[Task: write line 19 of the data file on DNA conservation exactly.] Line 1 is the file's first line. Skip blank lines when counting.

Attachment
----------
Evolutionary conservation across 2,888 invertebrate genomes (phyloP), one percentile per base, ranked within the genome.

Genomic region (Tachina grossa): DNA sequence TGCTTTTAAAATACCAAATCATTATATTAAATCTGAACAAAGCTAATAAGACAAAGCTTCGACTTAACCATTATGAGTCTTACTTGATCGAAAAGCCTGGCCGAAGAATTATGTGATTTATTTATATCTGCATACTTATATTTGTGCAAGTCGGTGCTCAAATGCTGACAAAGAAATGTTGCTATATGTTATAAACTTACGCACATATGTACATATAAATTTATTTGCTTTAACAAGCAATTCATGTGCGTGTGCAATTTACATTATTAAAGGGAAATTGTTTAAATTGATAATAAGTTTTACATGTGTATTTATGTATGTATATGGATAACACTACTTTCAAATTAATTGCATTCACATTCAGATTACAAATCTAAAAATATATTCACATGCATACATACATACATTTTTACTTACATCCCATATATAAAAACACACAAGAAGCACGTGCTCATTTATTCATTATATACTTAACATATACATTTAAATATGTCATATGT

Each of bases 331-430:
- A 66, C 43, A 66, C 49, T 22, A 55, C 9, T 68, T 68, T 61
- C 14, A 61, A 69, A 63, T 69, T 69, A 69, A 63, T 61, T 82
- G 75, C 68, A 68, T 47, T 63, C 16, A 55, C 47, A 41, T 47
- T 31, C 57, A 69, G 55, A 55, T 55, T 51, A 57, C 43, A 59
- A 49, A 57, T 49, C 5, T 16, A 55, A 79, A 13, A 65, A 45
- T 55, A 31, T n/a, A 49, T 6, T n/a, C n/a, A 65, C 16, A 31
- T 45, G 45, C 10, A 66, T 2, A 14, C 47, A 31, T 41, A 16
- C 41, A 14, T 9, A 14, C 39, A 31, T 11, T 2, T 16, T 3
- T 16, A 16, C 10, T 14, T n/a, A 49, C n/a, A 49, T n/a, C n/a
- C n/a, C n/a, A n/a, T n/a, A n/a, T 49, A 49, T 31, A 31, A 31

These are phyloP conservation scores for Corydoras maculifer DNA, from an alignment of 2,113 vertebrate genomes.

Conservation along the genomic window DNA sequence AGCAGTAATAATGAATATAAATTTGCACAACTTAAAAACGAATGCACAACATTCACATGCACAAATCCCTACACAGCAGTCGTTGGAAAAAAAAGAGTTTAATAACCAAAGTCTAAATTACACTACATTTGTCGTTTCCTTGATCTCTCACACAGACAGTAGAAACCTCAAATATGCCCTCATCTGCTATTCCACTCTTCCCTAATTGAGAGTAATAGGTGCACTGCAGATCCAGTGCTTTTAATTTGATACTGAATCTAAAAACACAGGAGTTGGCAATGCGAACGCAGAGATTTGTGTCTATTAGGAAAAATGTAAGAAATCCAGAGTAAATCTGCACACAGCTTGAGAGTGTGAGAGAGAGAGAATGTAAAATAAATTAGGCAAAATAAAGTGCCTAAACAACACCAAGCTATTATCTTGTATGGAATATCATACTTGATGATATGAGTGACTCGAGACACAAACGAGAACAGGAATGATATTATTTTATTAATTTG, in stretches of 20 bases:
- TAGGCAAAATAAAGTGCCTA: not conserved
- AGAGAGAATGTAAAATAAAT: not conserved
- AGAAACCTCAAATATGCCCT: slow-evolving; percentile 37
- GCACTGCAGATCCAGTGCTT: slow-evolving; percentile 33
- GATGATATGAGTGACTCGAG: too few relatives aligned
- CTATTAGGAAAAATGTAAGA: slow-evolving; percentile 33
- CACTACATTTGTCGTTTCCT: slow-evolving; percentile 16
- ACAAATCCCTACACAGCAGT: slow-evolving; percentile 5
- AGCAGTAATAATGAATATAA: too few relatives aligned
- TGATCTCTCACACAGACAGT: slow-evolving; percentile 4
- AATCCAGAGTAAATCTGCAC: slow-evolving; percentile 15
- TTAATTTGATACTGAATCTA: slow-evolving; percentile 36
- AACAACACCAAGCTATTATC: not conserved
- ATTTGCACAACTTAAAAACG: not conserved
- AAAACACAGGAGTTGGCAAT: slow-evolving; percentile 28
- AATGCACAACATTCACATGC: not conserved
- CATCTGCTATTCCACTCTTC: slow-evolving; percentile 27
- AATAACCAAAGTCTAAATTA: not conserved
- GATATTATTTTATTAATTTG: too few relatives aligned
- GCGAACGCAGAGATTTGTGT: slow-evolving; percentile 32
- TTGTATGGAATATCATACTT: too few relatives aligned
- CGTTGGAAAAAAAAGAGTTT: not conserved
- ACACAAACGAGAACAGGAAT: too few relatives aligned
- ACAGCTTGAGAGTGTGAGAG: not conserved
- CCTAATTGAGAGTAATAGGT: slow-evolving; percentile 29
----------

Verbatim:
- GCACTGCAGATCCAGTGCTT: slow-evolving; percentile 33